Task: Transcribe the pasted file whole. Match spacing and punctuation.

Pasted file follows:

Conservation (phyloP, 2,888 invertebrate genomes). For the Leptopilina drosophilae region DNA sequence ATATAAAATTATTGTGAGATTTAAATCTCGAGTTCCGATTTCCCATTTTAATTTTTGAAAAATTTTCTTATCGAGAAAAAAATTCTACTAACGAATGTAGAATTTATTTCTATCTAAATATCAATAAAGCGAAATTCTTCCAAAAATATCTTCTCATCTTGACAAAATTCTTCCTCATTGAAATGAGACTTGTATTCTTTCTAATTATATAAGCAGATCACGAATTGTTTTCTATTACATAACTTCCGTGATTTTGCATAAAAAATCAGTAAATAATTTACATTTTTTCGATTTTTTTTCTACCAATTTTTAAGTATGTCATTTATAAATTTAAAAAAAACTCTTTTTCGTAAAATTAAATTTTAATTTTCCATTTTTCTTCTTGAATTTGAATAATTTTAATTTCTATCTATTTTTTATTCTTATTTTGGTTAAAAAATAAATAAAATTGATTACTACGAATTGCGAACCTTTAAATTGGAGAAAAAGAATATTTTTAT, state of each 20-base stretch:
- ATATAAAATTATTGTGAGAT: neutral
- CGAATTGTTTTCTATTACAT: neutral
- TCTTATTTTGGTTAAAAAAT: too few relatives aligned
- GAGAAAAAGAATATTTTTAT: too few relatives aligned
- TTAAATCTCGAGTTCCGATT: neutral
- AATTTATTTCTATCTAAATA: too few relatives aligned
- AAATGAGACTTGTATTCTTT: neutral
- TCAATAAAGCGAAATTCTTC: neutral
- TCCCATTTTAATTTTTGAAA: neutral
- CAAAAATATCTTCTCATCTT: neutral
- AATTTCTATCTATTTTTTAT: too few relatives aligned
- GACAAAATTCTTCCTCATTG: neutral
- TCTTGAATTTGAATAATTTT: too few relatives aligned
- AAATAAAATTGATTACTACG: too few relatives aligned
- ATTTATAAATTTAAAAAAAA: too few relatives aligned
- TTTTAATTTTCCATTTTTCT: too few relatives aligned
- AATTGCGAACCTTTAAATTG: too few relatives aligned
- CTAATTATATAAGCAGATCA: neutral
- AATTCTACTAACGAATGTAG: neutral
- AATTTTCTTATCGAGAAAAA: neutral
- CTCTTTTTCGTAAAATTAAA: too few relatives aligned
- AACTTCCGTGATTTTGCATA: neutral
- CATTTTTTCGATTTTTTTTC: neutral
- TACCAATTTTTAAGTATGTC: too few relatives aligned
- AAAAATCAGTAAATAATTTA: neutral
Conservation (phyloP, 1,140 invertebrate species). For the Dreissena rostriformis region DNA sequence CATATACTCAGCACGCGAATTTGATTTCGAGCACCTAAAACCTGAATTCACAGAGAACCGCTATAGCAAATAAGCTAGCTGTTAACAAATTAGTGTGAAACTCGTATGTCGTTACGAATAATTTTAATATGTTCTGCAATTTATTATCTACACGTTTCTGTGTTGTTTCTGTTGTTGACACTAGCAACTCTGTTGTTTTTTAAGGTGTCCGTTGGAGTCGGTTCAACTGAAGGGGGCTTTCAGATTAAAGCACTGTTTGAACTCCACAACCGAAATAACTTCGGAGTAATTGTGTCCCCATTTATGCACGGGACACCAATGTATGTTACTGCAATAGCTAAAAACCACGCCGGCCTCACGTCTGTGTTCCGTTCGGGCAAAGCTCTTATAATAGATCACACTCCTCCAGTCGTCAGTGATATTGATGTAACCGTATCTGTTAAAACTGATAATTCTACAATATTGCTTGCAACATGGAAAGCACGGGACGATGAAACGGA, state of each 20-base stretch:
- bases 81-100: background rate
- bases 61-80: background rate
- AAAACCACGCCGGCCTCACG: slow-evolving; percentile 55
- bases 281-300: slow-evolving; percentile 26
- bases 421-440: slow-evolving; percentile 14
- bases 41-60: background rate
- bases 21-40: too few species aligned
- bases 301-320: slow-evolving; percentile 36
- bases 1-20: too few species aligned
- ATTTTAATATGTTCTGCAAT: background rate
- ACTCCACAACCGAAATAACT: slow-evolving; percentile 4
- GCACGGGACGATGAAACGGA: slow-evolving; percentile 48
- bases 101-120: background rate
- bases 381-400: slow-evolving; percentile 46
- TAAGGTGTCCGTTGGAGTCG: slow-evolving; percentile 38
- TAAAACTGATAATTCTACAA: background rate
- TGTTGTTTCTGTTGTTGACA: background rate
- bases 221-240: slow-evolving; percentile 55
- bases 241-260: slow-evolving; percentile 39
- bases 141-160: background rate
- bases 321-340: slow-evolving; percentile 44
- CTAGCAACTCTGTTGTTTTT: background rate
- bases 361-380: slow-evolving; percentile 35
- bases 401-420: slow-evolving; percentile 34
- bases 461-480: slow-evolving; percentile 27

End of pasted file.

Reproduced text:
Conservation (phyloP, 2,888 invertebrate genomes). For the Leptopilina drosophilae region DNA sequence ATATAAAATTATTGTGAGATTTAAATCTCGAGTTCCGATTTCCCATTTTAATTTTTGAAAAATTTTCTTATCGAGAAAAAAATTCTACTAACGAATGTAGAATTTATTTCTATCTAAATATCAATAAAGCGAAATTCTTCCAAAAATATCTTCTCATCTTGACAAAATTCTTCCTCATTGAAATGAGACTTGTATTCTTTCTAATTATATAAGCAGATCACGAATTGTTTTCTATTACATAACTTCCGTGATTTTGCATAAAAAATCAGTAAATAATTTACATTTTTTCGATTTTTTTTCTACCAATTTTTAAGTATGTCATTTATAAATTTAAAAAAAACTCTTTTTCGTAAAATTAAATTTTAATTTTCCATTTTTCTTCTTGAATTTGAATAATTTTAATTTCTATCTATTTTTTATTCTTATTTTGGTTAAAAAATAAATAAAATTGATTACTACGAATTGCGAACCTTTAAATTGGAGAAAAAGAATATTTTTAT, state of each 20-base stretch:
- ATATAAAATTATTGTGAGAT: neutral
- CGAATTGTTTTCTATTACAT: neutral
- TCTTATTTTGGTTAAAAAAT: too few relatives aligned
- GAGAAAAAGAATATTTTTAT: too few relatives aligned
- TTAAATCTCGAGTTCCGATT: neutral
- AATTTATTTCTATCTAAATA: too few relatives aligned
- AAATGAGACTTGTATTCTTT: neutral
- TCAATAAAGCGAAATTCTTC: neutral
- TCCCATTTTAATTTTTGAAA: neutral
- CAAAAATATCTTCTCATCTT: neutral
- AATTTCTATCTATTTTTTAT: too few relatives aligned
- GACAAAATTCTTCCTCATTG: neutral
- TCTTGAATTTGAATAATTTT: too few relatives aligned
- AAATAAAATTGATTACTACG: too few relatives aligned
- ATTTATAAATTTAAAAAAAA: too few relatives aligned
- TTTTAATTTTCCATTTTTCT: too few relatives aligned
- AATTGCGAACCTTTAAATTG: too few relatives aligned
- CTAATTATATAAGCAGATCA: neutral
- AATTCTACTAACGAATGTAG: neutral
- AATTTTCTTATCGAGAAAAA: neutral
- CTCTTTTTCGTAAAATTAAA: too few relatives aligned
- AACTTCCGTGATTTTGCATA: neutral
- CATTTTTTCGATTTTTTTTC: neutral
- TACCAATTTTTAAGTATGTC: too few relatives aligned
- AAAAATCAGTAAATAATTTA: neutral
Conservation (phyloP, 1,140 invertebrate species). For the Dreissena rostriformis region DNA sequence CATATACTCAGCACGCGAATTTGATTTCGAGCACCTAAAACCTGAATTCACAGAGAACCGCTATAGCAAATAAGCTAGCTGTTAACAAATTAGTGTGAAACTCGTATGTCGTTACGAATAATTTTAATATGTTCTGCAATTTATTATCTACACGTTTCTGTGTTGTTTCTGTTGTTGACACTAGCAACTCTGTTGTTTTTTAAGGTGTCCGTTGGAGTCGGTTCAACTGAAGGGGGCTTTCAGATTAAAGCACTGTTTGAACTCCACAACCGAAATAACTTCGGAGTAATTGTGTCCCCATTTATGCACGGGACACCAATGTATGTTACTGCAATAGCTAAAAACCACGCCGGCCTCACGTCTGTGTTCCGTTCGGGCAAAGCTCTTATAATAGATCACACTCCTCCAGTCGTCAGTGATATTGATGTAACCGTATCTGTTAAAACTGATAATTCTACAATATTGCTTGCAACATGGAAAGCACGGGACGATGAAACGGA, state of each 20-base stretch:
- bases 81-100: background rate
- bases 61-80: background rate
- AAAACCACGCCGGCCTCACG: slow-evolving; percentile 55
- bases 281-300: slow-evolving; percentile 26
- bases 421-440: slow-evolving; percentile 14
- bases 41-60: background rate
- bases 21-40: too few species aligned
- bases 301-320: slow-evolving; percentile 36
- bases 1-20: too few species aligned
- ATTTTAATATGTTCTGCAAT: background rate
- ACTCCACAACCGAAATAACT: slow-evolving; percentile 4
- GCACGGGACGATGAAACGGA: slow-evolving; percentile 48
- bases 101-120: background rate
- bases 381-400: slow-evolving; percentile 46
- TAAGGTGTCCGTTGGAGTCG: slow-evolving; percentile 38
- TAAAACTGATAATTCTACAA: background rate
- TGTTGTTTCTGTTGTTGACA: background rate
- bases 221-240: slow-evolving; percentile 55
- bases 241-260: slow-evolving; percentile 39
- bases 141-160: background rate
- bases 321-340: slow-evolving; percentile 44
- CTAGCAACTCTGTTGTTTTT: background rate
- bases 361-380: slow-evolving; percentile 35
- bases 401-420: slow-evolving; percentile 34
- bases 461-480: slow-evolving; percentile 27